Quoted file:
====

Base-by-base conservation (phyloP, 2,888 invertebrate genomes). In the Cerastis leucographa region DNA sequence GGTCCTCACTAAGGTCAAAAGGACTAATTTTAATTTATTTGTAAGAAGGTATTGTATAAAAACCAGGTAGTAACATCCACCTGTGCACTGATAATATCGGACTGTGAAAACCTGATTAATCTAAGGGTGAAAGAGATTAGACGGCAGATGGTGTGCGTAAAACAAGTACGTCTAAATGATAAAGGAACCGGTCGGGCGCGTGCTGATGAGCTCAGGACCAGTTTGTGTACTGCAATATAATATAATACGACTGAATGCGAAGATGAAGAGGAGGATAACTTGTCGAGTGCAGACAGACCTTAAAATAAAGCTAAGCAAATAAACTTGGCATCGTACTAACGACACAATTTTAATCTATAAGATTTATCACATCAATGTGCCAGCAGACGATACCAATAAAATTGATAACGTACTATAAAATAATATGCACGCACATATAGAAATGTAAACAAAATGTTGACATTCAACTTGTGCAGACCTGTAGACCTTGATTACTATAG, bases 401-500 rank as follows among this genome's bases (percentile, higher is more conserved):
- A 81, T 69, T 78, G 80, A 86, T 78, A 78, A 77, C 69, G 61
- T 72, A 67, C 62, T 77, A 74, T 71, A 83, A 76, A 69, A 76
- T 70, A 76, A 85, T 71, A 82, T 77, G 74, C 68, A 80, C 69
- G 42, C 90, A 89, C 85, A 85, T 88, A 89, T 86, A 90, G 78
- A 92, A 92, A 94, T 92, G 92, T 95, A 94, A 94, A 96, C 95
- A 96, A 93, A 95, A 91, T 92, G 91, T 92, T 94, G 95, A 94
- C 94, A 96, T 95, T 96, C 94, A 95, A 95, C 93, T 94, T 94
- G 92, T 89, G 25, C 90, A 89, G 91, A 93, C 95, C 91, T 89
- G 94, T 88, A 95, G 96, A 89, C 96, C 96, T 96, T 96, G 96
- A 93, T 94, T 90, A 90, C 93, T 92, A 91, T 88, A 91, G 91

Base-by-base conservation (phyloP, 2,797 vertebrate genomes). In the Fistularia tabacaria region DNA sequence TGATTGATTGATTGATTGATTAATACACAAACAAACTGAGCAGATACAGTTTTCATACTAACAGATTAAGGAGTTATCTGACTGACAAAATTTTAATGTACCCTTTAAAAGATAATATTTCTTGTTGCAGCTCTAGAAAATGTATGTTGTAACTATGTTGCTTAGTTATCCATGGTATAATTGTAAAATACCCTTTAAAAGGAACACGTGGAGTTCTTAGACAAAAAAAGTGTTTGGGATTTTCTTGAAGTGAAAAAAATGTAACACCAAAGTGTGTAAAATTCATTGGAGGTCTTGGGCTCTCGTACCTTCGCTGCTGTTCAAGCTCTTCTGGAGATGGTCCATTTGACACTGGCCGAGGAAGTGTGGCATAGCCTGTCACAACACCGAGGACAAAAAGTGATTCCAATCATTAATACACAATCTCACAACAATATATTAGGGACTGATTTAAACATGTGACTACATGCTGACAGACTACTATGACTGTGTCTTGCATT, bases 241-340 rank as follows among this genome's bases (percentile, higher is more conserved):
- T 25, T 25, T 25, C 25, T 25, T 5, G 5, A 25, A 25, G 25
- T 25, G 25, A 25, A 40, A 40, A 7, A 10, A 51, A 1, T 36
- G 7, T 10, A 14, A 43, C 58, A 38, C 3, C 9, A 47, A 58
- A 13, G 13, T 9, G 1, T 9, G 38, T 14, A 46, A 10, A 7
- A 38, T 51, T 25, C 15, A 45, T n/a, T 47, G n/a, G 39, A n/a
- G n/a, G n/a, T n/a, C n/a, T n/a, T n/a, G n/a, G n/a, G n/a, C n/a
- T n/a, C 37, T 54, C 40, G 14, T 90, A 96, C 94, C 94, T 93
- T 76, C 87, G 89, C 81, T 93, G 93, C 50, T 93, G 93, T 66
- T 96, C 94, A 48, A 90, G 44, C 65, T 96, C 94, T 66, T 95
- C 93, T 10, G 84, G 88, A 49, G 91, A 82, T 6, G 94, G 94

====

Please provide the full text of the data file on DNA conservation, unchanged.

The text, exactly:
Base-by-base conservation (phyloP, 2,888 invertebrate genomes). In the Cerastis leucographa region DNA sequence GGTCCTCACTAAGGTCAAAAGGACTAATTTTAATTTATTTGTAAGAAGGTATTGTATAAAAACCAGGTAGTAACATCCACCTGTGCACTGATAATATCGGACTGTGAAAACCTGATTAATCTAAGGGTGAAAGAGATTAGACGGCAGATGGTGTGCGTAAAACAAGTACGTCTAAATGATAAAGGAACCGGTCGGGCGCGTGCTGATGAGCTCAGGACCAGTTTGTGTACTGCAATATAATATAATACGACTGAATGCGAAGATGAAGAGGAGGATAACTTGTCGAGTGCAGACAGACCTTAAAATAAAGCTAAGCAAATAAACTTGGCATCGTACTAACGACACAATTTTAATCTATAAGATTTATCACATCAATGTGCCAGCAGACGATACCAATAAAATTGATAACGTACTATAAAATAATATGCACGCACATATAGAAATGTAAACAAAATGTTGACATTCAACTTGTGCAGACCTGTAGACCTTGATTACTATAG, bases 401-500 rank as follows among this genome's bases (percentile, higher is more conserved):
- A 81, T 69, T 78, G 80, A 86, T 78, A 78, A 77, C 69, G 61
- T 72, A 67, C 62, T 77, A 74, T 71, A 83, A 76, A 69, A 76
- T 70, A 76, A 85, T 71, A 82, T 77, G 74, C 68, A 80, C 69
- G 42, C 90, A 89, C 85, A 85, T 88, A 89, T 86, A 90, G 78
- A 92, A 92, A 94, T 92, G 92, T 95, A 94, A 94, A 96, C 95
- A 96, A 93, A 95, A 91, T 92, G 91, T 92, T 94, G 95, A 94
- C 94, A 96, T 95, T 96, C 94, A 95, A 95, C 93, T 94, T 94
- G 92, T 89, G 25, C 90, A 89, G 91, A 93, C 95, C 91, T 89
- G 94, T 88, A 95, G 96, A 89, C 96, C 96, T 96, T 96, G 96
- A 93, T 94, T 90, A 90, C 93, T 92, A 91, T 88, A 91, G 91

Base-by-base conservation (phyloP, 2,797 vertebrate genomes). In the Fistularia tabacaria region DNA sequence TGATTGATTGATTGATTGATTAATACACAAACAAACTGAGCAGATACAGTTTTCATACTAACAGATTAAGGAGTTATCTGACTGACAAAATTTTAATGTACCCTTTAAAAGATAATATTTCTTGTTGCAGCTCTAGAAAATGTATGTTGTAACTATGTTGCTTAGTTATCCATGGTATAATTGTAAAATACCCTTTAAAAGGAACACGTGGAGTTCTTAGACAAAAAAAGTGTTTGGGATTTTCTTGAAGTGAAAAAAATGTAACACCAAAGTGTGTAAAATTCATTGGAGGTCTTGGGCTCTCGTACCTTCGCTGCTGTTCAAGCTCTTCTGGAGATGGTCCATTTGACACTGGCCGAGGAAGTGTGGCATAGCCTGTCACAACACCGAGGACAAAAAGTGATTCCAATCATTAATACACAATCTCACAACAATATATTAGGGACTGATTTAAACATGTGACTACATGCTGACAGACTACTATGACTGTGTCTTGCATT, bases 241-340 rank as follows among this genome's bases (percentile, higher is more conserved):
- T 25, T 25, T 25, C 25, T 25, T 5, G 5, A 25, A 25, G 25
- T 25, G 25, A 25, A 40, A 40, A 7, A 10, A 51, A 1, T 36
- G 7, T 10, A 14, A 43, C 58, A 38, C 3, C 9, A 47, A 58
- A 13, G 13, T 9, G 1, T 9, G 38, T 14, A 46, A 10, A 7
- A 38, T 51, T 25, C 15, A 45, T n/a, T 47, G n/a, G 39, A n/a
- G n/a, G n/a, T n/a, C n/a, T n/a, T n/a, G n/a, G n/a, G n/a, C n/a
- T n/a, C 37, T 54, C 40, G 14, T 90, A 96, C 94, C 94, T 93
- T 76, C 87, G 89, C 81, T 93, G 93, C 50, T 93, G 93, T 66
- T 96, C 94, A 48, A 90, G 44, C 65, T 96, C 94, T 66, T 95
- C 93, T 10, G 84, G 88, A 49, G 91, A 82, T 6, G 94, G 94